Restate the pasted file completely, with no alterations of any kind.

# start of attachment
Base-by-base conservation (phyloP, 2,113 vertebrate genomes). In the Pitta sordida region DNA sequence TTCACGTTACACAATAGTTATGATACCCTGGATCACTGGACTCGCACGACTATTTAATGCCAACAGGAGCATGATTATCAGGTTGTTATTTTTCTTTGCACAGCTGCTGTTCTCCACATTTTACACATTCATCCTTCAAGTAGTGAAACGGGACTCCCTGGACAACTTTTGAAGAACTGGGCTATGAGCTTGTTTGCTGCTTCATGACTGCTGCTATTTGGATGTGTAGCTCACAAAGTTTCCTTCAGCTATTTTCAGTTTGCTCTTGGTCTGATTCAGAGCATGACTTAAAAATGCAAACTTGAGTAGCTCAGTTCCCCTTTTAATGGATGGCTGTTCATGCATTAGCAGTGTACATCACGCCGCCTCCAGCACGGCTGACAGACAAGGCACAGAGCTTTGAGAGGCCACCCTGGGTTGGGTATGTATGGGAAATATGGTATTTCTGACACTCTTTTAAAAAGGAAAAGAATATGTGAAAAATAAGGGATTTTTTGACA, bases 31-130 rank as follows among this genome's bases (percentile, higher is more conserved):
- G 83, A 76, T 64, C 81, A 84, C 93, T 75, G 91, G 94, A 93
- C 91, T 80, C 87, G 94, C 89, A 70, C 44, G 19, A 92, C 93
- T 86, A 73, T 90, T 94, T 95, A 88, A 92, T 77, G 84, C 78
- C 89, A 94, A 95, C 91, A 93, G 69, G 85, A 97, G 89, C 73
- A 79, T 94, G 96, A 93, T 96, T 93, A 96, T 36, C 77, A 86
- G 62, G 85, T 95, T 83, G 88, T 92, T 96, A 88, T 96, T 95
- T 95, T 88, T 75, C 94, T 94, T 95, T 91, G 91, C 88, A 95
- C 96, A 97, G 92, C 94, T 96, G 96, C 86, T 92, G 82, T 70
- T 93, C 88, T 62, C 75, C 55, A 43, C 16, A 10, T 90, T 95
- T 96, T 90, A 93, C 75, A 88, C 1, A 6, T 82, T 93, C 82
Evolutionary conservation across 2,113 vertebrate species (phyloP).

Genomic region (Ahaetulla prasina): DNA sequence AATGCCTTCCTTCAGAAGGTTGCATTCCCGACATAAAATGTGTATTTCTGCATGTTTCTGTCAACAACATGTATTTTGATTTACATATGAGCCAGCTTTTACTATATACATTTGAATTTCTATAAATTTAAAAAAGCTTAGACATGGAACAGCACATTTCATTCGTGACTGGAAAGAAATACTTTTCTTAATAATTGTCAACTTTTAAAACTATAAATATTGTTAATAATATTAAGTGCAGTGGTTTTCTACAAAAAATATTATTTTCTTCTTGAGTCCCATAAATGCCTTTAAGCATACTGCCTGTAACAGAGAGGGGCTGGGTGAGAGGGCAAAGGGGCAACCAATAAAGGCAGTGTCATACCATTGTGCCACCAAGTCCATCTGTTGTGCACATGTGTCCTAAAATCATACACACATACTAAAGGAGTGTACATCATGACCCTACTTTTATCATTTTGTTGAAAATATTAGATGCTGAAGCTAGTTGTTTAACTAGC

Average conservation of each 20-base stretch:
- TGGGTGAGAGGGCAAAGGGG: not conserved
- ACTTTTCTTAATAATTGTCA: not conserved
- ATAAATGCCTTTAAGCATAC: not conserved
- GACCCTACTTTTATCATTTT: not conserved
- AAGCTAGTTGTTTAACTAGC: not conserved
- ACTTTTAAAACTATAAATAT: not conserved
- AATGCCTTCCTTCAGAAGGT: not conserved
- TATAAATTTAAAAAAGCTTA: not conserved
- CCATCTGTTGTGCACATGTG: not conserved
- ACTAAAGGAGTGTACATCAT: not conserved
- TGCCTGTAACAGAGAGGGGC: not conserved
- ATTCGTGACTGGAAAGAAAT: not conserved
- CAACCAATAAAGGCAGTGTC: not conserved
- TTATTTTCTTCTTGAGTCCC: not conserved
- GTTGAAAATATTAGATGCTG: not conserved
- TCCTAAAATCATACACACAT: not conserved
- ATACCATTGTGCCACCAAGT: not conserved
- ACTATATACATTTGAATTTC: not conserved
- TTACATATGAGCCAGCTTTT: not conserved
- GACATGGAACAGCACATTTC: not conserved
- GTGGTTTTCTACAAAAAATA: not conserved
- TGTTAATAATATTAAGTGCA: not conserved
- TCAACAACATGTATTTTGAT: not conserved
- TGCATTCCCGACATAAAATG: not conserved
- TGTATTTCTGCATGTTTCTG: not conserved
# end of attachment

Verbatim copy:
Base-by-base conservation (phyloP, 2,113 vertebrate genomes). In the Pitta sordida region DNA sequence TTCACGTTACACAATAGTTATGATACCCTGGATCACTGGACTCGCACGACTATTTAATGCCAACAGGAGCATGATTATCAGGTTGTTATTTTTCTTTGCACAGCTGCTGTTCTCCACATTTTACACATTCATCCTTCAAGTAGTGAAACGGGACTCCCTGGACAACTTTTGAAGAACTGGGCTATGAGCTTGTTTGCTGCTTCATGACTGCTGCTATTTGGATGTGTAGCTCACAAAGTTTCCTTCAGCTATTTTCAGTTTGCTCTTGGTCTGATTCAGAGCATGACTTAAAAATGCAAACTTGAGTAGCTCAGTTCCCCTTTTAATGGATGGCTGTTCATGCATTAGCAGTGTACATCACGCCGCCTCCAGCACGGCTGACAGACAAGGCACAGAGCTTTGAGAGGCCACCCTGGGTTGGGTATGTATGGGAAATATGGTATTTCTGACACTCTTTTAAAAAGGAAAAGAATATGTGAAAAATAAGGGATTTTTTGACA, bases 31-130 rank as follows among this genome's bases (percentile, higher is more conserved):
- G 83, A 76, T 64, C 81, A 84, C 93, T 75, G 91, G 94, A 93
- C 91, T 80, C 87, G 94, C 89, A 70, C 44, G 19, A 92, C 93
- T 86, A 73, T 90, T 94, T 95, A 88, A 92, T 77, G 84, C 78
- C 89, A 94, A 95, C 91, A 93, G 69, G 85, A 97, G 89, C 73
- A 79, T 94, G 96, A 93, T 96, T 93, A 96, T 36, C 77, A 86
- G 62, G 85, T 95, T 83, G 88, T 92, T 96, A 88, T 96, T 95
- T 95, T 88, T 75, C 94, T 94, T 95, T 91, G 91, C 88, A 95
- C 96, A 97, G 92, C 94, T 96, G 96, C 86, T 92, G 82, T 70
- T 93, C 88, T 62, C 75, C 55, A 43, C 16, A 10, T 90, T 95
- T 96, T 90, A 93, C 75, A 88, C 1, A 6, T 82, T 93, C 82
Evolutionary conservation across 2,113 vertebrate species (phyloP).

Genomic region (Ahaetulla prasina): DNA sequence AATGCCTTCCTTCAGAAGGTTGCATTCCCGACATAAAATGTGTATTTCTGCATGTTTCTGTCAACAACATGTATTTTGATTTACATATGAGCCAGCTTTTACTATATACATTTGAATTTCTATAAATTTAAAAAAGCTTAGACATGGAACAGCACATTTCATTCGTGACTGGAAAGAAATACTTTTCTTAATAATTGTCAACTTTTAAAACTATAAATATTGTTAATAATATTAAGTGCAGTGGTTTTCTACAAAAAATATTATTTTCTTCTTGAGTCCCATAAATGCCTTTAAGCATACTGCCTGTAACAGAGAGGGGCTGGGTGAGAGGGCAAAGGGGCAACCAATAAAGGCAGTGTCATACCATTGTGCCACCAAGTCCATCTGTTGTGCACATGTGTCCTAAAATCATACACACATACTAAAGGAGTGTACATCATGACCCTACTTTTATCATTTTGTTGAAAATATTAGATGCTGAAGCTAGTTGTTTAACTAGC

Average conservation of each 20-base stretch:
- TGGGTGAGAGGGCAAAGGGG: not conserved
- ACTTTTCTTAATAATTGTCA: not conserved
- ATAAATGCCTTTAAGCATAC: not conserved
- GACCCTACTTTTATCATTTT: not conserved
- AAGCTAGTTGTTTAACTAGC: not conserved
- ACTTTTAAAACTATAAATAT: not conserved
- AATGCCTTCCTTCAGAAGGT: not conserved
- TATAAATTTAAAAAAGCTTA: not conserved
- CCATCTGTTGTGCACATGTG: not conserved
- ACTAAAGGAGTGTACATCAT: not conserved
- TGCCTGTAACAGAGAGGGGC: not conserved
- ATTCGTGACTGGAAAGAAAT: not conserved
- CAACCAATAAAGGCAGTGTC: not conserved
- TTATTTTCTTCTTGAGTCCC: not conserved
- GTTGAAAATATTAGATGCTG: not conserved
- TCCTAAAATCATACACACAT: not conserved
- ATACCATTGTGCCACCAAGT: not conserved
- ACTATATACATTTGAATTTC: not conserved
- TTACATATGAGCCAGCTTTT: not conserved
- GACATGGAACAGCACATTTC: not conserved
- GTGGTTTTCTACAAAAAATA: not conserved
- TGTTAATAATATTAAGTGCA: not conserved
- TCAACAACATGTATTTTGAT: not conserved
- TGCATTCCCGACATAAAATG: not conserved
- TGTATTTCTGCATGTTTCTG: not conserved